Sometimes you have to wade into a sewer if you want to catch a
This is the kind of justification used by prosecutors to explain
why they offer plea bargains, immunity deals, and tax-free cash
payments to secure the testimony of admitted murderers and con men in
Most defense lawyers say it just plain stinks.
During the past 20 to 30 years, such tactics have become essential
tools in the arsenal of prosecutors in courts across the United
States. But a recent appeals court case in Denver is shining a
spotlight on the practice of wheeling and dealing with admitted wise
guys and snitches. And it is raising fundamental questions about
whether it is appropriate for the government to offer cash or other
benefits in exchange for supposedly truthful testimony at trial.
At its core, the question is: Should truth have a price?
In a decision that is sending shock waves through prosecutors'
offices nationwide, a three-judge panel of the 10th US Circuit Court
of Appeals ruled July 1 that plea bargains contingent on a
recipient's testifying were a violation of federal law. Ten days
later, the court announced it would hold the controversial decision
pending a rehearing of the case in November before all 12 judges of
the 10th Circuit. The move postpones any immediate impact of the
initial ruling, but it has done little to dampen a raging debate
within the legal community.
"Congress at one point in time decided that paying for testimony
is wrong, in fact it is unethical," says John "Val" Wachtel, the
Wichita, Kan., lawyers who successfully argued the 10th Circuit case.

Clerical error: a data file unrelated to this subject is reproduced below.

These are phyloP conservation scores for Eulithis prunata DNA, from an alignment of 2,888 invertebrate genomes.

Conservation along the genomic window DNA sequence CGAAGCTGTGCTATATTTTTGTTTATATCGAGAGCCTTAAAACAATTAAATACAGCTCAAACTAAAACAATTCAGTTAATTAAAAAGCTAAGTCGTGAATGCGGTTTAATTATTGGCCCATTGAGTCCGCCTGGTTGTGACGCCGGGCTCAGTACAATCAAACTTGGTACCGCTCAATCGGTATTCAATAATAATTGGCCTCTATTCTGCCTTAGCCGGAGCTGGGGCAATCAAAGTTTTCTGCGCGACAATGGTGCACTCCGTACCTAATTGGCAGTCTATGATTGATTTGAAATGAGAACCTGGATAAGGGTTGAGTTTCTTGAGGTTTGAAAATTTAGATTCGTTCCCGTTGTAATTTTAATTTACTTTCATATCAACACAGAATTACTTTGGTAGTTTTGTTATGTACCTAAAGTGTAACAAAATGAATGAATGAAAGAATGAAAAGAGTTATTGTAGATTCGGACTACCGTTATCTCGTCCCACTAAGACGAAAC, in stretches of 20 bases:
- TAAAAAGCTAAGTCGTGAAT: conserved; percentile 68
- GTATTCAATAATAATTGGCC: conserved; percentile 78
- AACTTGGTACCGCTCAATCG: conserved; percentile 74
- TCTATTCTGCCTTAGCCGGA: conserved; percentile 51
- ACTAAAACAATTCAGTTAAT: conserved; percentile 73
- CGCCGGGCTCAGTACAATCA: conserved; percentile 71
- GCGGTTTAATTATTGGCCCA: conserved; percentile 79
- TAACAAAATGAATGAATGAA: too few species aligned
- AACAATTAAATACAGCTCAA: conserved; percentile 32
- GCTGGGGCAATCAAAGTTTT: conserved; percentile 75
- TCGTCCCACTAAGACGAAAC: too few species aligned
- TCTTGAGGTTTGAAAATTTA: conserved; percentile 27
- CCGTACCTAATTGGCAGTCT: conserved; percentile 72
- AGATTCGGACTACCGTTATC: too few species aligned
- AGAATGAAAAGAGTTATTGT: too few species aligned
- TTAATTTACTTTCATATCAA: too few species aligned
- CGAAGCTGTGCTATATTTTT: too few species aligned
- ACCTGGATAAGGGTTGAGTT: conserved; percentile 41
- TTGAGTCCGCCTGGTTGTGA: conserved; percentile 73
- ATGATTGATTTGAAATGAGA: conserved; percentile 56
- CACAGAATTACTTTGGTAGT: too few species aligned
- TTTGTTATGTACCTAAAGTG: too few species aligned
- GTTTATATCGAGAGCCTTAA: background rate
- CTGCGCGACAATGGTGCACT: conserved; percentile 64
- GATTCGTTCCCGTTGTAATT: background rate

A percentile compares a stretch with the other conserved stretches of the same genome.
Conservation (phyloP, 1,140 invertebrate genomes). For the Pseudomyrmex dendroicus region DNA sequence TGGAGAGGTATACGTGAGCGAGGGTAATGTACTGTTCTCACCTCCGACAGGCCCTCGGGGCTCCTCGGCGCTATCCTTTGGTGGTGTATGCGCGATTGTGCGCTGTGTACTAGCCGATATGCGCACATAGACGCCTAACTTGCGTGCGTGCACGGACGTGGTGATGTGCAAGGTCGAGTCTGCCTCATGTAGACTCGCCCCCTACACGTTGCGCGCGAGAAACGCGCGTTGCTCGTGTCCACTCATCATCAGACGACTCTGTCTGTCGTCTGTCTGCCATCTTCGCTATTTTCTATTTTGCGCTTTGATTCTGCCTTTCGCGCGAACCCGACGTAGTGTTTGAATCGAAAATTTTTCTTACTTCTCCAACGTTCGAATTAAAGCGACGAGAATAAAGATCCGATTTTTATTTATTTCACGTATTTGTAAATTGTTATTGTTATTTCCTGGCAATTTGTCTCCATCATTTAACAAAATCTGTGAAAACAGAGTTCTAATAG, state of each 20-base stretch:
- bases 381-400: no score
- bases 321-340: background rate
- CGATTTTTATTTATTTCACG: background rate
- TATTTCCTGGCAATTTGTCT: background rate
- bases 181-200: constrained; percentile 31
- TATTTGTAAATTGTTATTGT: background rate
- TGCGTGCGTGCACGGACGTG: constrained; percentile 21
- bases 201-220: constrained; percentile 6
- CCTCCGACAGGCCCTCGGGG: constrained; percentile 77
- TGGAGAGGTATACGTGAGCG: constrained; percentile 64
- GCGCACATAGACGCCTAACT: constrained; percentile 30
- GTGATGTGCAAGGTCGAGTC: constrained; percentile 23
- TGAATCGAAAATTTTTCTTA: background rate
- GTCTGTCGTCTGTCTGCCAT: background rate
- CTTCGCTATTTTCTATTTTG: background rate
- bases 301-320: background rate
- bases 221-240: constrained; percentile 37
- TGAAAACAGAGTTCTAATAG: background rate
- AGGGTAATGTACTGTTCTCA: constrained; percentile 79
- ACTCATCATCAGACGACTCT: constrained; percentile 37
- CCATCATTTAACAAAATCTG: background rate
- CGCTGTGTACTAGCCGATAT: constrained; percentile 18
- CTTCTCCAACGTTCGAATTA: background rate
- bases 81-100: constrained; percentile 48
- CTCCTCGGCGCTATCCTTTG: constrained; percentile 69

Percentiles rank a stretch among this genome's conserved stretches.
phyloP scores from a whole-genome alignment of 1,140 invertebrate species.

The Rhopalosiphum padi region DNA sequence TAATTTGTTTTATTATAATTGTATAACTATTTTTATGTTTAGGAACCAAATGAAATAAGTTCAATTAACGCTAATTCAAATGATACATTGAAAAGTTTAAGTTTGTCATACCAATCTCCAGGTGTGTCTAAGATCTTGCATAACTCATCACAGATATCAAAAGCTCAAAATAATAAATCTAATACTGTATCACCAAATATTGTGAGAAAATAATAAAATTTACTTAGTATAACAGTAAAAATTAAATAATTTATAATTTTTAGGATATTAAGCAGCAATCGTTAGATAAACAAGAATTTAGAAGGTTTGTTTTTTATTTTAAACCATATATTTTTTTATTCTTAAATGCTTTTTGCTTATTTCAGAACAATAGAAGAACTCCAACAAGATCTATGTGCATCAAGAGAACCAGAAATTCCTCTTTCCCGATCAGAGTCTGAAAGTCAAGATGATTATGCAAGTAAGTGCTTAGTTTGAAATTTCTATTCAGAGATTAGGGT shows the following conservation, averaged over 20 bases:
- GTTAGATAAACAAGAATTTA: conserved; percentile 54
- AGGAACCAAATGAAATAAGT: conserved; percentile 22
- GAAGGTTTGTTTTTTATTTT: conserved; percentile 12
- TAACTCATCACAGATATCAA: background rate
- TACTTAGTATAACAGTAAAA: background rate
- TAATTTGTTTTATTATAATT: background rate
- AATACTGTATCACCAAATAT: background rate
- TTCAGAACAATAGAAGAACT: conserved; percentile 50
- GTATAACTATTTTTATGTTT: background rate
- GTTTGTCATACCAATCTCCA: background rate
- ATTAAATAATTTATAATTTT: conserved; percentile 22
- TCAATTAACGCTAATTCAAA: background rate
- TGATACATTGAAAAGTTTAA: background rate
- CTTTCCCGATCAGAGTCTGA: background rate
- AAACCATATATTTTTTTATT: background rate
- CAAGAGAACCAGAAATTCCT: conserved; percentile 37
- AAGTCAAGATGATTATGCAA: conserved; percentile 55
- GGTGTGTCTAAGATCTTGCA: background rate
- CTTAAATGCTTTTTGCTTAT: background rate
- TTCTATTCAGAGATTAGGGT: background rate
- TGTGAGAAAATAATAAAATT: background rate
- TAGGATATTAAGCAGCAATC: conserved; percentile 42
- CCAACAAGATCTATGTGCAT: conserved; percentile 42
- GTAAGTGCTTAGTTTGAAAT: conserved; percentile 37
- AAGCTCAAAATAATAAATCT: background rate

"Any testimony that is paid for is untrustworthy."
Federal prosecutors contend the ruling is a mistake that will soon
be corrected. Nonetheless, the Department of Justice is asking
lawyers across the US to keep track of every related legal motion
filed by defense lawyers adopting the 10th Circuit reasoning. Such
motions are already beginning to pop up everywhere.
If the initial ruling is upheld, the most high-profile impact
would be on the Oklahoma City bombing case, where prosecutors granted
a plea bargain in exchange for key testimony against Timothy McVeigh.
Under the ruling, any testimony obtained as a result would likely be
thrown out and Mr. McVeigh would receive a new trial.
If the decision is affirmed by both the 10th Circuit and later by
the US Supreme Court, it would trigger an avalanche of appeals by
convicts across the country, legal experts say. Cooperating
witnesses played key roles in virtually ever major federal case
prosecuted in recent history, including the convictions of Manuel
Antonio Noriega and John Gotti, to name two.
If the courts uphold the ruling, it will set in motion "the
greatest judicial disaster in the history of the country," says David
Russell, a Miami defense lawyer. "It could free 90 percent of the
convicted felons in jail." But he doesn't believe it will survive
the 10th Circuit rehearing. …